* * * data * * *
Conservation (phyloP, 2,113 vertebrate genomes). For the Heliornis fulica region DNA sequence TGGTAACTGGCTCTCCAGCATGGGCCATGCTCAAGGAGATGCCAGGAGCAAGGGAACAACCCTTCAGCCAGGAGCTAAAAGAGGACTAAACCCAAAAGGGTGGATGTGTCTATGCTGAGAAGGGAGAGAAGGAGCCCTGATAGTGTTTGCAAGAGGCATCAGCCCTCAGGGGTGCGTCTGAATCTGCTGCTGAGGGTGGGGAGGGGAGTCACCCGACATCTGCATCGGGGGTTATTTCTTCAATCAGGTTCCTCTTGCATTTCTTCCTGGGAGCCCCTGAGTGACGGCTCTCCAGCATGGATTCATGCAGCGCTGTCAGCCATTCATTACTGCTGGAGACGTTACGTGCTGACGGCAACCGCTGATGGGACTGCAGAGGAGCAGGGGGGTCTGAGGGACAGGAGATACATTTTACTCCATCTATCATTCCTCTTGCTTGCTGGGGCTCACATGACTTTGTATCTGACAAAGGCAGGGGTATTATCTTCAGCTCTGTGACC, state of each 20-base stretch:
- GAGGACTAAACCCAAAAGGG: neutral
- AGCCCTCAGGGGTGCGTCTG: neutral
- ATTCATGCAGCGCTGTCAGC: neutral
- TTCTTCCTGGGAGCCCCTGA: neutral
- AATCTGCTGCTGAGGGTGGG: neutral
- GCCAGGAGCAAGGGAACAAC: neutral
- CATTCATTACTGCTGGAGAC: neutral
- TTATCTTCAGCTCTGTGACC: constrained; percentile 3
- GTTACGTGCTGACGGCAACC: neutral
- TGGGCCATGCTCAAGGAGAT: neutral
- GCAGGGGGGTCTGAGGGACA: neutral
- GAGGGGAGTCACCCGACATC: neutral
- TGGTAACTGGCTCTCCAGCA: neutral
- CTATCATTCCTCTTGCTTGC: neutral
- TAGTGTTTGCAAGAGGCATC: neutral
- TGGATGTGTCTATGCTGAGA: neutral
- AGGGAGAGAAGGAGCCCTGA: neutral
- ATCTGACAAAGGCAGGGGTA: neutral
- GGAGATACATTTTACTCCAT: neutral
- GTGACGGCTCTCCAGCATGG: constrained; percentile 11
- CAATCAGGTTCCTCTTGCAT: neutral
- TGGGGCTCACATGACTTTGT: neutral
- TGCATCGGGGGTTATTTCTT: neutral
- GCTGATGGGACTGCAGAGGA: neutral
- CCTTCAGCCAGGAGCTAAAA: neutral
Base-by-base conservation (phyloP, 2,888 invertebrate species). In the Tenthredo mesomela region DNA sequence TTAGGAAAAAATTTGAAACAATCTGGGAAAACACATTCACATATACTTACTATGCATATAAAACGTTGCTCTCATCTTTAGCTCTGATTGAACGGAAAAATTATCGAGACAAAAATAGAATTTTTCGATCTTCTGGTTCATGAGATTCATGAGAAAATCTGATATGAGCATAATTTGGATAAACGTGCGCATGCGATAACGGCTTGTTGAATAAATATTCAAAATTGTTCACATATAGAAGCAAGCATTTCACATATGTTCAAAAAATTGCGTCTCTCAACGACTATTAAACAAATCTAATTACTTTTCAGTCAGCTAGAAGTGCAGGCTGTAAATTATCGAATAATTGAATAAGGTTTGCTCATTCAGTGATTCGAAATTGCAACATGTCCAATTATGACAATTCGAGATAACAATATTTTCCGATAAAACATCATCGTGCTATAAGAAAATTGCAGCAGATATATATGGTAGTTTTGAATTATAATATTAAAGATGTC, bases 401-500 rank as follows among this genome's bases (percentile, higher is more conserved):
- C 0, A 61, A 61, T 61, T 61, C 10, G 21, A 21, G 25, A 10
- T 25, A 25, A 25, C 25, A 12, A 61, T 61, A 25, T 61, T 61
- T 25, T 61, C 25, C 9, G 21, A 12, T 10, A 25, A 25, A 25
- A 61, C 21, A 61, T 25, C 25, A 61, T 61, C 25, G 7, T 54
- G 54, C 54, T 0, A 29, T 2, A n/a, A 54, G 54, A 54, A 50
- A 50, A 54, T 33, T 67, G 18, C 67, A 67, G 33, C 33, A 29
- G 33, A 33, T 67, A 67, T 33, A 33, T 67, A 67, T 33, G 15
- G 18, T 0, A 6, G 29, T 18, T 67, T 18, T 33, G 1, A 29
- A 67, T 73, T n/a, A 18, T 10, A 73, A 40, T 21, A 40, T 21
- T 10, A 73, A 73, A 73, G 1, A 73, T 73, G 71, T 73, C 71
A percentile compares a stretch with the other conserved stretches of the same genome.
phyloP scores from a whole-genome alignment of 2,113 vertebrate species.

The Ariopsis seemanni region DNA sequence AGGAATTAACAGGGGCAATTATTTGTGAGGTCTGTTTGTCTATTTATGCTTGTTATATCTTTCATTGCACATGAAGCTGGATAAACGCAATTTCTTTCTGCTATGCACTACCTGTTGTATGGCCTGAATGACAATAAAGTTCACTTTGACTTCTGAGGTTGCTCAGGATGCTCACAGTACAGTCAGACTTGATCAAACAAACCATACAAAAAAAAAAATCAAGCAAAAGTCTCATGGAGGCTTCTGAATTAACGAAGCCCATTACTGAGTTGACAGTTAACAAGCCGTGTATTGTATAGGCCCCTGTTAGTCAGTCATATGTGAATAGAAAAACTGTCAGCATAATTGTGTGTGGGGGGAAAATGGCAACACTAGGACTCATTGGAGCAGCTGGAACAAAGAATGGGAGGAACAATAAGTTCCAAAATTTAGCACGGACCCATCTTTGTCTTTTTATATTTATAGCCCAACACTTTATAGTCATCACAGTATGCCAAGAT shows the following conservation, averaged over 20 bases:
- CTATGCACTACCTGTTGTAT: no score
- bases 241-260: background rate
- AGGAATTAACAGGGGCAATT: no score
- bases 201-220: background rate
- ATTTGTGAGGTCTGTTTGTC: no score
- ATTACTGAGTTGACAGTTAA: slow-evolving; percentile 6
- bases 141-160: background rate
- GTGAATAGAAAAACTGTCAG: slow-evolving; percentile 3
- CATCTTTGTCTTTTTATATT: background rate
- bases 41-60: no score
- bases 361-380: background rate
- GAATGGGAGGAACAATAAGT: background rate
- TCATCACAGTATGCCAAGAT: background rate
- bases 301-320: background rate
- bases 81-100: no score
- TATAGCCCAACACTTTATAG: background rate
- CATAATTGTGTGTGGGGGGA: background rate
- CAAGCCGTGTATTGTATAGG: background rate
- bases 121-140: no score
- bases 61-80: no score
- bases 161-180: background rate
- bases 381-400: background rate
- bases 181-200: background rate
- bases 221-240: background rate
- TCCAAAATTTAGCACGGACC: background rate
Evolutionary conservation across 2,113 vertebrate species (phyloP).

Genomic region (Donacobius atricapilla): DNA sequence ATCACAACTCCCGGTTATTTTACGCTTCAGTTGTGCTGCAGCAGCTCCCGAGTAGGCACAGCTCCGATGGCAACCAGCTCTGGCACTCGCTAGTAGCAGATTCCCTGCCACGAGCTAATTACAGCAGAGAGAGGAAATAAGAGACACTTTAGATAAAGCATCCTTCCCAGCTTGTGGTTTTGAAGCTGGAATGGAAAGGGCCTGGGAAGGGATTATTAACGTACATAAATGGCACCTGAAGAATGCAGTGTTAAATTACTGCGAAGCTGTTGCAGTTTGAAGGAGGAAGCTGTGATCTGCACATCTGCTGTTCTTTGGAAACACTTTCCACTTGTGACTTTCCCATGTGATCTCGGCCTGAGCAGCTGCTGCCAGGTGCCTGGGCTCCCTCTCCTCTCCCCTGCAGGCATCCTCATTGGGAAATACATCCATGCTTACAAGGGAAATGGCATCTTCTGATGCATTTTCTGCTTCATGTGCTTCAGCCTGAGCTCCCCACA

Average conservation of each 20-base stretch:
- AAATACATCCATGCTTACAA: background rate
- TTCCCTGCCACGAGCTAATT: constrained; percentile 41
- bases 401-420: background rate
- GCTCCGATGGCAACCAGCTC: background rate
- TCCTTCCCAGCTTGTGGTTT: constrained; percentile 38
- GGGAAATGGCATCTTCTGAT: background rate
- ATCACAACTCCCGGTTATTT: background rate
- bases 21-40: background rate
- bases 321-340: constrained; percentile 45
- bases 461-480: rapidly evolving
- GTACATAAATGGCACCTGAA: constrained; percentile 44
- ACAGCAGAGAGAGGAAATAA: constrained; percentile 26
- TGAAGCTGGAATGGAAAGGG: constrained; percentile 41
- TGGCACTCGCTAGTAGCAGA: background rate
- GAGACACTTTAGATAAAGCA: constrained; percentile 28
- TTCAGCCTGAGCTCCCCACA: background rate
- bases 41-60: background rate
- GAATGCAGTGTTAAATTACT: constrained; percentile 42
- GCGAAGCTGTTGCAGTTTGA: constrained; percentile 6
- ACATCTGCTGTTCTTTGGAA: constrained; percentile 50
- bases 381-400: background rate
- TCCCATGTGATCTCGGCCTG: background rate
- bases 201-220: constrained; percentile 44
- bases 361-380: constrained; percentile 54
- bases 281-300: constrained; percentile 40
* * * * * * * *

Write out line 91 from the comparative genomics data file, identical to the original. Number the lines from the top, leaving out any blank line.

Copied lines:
- bases 201-220: constrained; percentile 44